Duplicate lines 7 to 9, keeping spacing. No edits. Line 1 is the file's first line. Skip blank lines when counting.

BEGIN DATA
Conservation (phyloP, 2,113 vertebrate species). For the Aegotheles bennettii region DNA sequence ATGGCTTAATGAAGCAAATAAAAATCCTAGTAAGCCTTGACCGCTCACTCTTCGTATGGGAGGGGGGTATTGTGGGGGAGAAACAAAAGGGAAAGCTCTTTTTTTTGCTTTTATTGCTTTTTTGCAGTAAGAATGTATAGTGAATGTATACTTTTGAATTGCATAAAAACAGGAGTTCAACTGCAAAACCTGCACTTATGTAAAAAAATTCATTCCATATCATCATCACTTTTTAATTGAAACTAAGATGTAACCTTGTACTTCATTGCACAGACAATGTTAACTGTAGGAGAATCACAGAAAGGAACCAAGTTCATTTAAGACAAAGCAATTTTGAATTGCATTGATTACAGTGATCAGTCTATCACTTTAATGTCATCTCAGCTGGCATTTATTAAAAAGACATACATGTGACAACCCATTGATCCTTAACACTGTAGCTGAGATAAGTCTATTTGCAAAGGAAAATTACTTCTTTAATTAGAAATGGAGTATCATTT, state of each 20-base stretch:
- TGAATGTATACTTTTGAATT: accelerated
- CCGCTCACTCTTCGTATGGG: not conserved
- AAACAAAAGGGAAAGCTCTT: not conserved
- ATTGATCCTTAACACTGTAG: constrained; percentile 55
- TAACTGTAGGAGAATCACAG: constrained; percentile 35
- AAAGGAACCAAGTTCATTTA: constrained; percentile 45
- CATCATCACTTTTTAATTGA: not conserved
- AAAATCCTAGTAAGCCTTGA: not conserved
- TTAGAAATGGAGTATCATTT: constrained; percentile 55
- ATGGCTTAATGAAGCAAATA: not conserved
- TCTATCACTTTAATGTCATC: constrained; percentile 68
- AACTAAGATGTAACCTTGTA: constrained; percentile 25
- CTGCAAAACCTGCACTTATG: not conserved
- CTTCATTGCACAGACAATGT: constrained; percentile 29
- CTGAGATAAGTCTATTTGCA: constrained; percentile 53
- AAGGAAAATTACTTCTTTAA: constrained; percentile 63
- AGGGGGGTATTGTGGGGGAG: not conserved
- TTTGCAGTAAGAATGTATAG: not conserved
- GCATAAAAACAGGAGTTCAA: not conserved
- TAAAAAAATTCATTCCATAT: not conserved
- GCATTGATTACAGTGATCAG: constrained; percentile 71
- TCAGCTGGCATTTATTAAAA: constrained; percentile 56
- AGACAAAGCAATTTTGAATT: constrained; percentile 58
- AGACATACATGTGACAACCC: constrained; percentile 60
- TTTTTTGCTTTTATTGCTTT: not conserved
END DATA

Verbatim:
- AAAGGAACCAAGTTCATTTA: constrained; percentile 45
- CATCATCACTTTTTAATTGA: not conserved
- AAAATCCTAGTAAGCCTTGA: not conserved